What Really Happened at Paris: The Story of the Peace Conference, 1918-1919

By Edward Mandell House; Charles Seymour | Go to book overview

II
THE ATMOSPHERE AND ORGANIZATION OF THE PEACE CONFERENCE

BY CLIVE DAY

As soon as the armistice had put an end to open war and brought peace in sight, people naturally began to speculate on the manner in which the terms of peace would be drawn. The average citizen assumed an august assembly, a sort of Parliament of the World, which would announce the bases of a just and lasting settlement: amended territorial frontiers, reparation of damages, and a revised code of international law. The Allies were united in purpose, and were now at last in a position to translate into fact the ideals which would make the world safe for democracy.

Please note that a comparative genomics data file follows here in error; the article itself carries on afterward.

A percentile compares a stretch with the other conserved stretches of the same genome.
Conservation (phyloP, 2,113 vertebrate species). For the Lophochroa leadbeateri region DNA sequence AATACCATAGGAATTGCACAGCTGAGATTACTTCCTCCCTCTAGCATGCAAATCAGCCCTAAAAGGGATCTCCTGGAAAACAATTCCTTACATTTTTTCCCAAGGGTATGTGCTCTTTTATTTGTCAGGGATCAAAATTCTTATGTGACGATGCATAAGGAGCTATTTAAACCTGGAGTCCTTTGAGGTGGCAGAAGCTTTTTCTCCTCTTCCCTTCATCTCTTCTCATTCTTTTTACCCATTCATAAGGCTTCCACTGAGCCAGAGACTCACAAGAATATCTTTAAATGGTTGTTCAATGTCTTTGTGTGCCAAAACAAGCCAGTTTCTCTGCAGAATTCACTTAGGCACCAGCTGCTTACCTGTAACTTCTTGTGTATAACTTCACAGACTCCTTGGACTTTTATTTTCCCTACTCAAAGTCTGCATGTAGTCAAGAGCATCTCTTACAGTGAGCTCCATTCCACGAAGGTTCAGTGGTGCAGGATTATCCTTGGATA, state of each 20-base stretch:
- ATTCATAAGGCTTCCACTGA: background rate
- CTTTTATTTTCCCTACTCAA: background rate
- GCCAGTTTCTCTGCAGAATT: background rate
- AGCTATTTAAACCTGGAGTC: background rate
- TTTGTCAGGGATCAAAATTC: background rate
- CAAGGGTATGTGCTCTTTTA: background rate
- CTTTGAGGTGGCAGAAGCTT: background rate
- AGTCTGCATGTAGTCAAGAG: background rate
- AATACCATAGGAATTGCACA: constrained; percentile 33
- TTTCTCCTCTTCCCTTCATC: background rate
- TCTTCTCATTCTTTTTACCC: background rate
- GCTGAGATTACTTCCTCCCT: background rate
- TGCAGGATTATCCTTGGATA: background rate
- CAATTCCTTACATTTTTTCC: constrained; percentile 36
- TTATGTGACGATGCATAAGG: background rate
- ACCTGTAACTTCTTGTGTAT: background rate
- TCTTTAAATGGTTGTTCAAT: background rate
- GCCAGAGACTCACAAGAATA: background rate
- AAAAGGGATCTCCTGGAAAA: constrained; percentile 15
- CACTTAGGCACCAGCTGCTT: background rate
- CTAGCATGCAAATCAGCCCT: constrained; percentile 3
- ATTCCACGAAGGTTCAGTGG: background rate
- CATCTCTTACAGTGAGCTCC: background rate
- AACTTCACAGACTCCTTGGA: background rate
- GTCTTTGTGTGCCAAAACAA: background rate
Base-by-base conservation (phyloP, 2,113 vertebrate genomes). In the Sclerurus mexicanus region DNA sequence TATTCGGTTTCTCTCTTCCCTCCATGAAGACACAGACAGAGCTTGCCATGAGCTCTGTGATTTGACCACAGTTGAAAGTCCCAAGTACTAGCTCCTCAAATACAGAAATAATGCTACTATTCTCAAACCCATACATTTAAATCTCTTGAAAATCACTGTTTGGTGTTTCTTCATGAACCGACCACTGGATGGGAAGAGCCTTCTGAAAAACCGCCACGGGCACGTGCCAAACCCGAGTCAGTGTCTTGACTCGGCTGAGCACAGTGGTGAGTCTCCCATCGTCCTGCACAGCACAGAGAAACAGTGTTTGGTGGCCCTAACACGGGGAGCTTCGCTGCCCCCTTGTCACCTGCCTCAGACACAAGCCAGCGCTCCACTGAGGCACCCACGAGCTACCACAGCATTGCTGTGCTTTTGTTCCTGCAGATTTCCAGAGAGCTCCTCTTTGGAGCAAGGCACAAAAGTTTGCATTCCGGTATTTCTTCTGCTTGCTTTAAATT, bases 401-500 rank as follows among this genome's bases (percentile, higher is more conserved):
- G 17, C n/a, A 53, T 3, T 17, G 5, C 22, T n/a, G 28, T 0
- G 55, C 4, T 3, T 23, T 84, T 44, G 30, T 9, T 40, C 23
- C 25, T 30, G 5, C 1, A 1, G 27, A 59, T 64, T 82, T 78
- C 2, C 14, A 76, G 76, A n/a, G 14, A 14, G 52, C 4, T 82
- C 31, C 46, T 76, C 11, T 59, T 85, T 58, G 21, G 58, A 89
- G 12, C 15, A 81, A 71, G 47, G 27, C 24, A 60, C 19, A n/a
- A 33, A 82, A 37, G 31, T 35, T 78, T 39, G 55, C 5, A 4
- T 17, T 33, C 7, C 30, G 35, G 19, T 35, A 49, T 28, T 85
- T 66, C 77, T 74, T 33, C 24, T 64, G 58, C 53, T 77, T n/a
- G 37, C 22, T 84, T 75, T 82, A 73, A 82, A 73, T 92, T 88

Over against this vague forecast of the man in the street it is interesting to set the picture of the Conference which has been drawn after the event by some of its critics. They picture a melodrama. Here in the gloom meet the three leading actors who determine the whole action of the play. Other figures make their entrances and exits, but serve merely as foils to set off the three great characters. These are heroic figures, great in their abilities and ambitions, but great also in their human weaknesses. The audience cannot hear their voices, which are so low that they do not carry across the footlights, but it follows the course of the plot by their actions. In the last scene the critic conceives force and guile prevailing over the weaknesses of the character who

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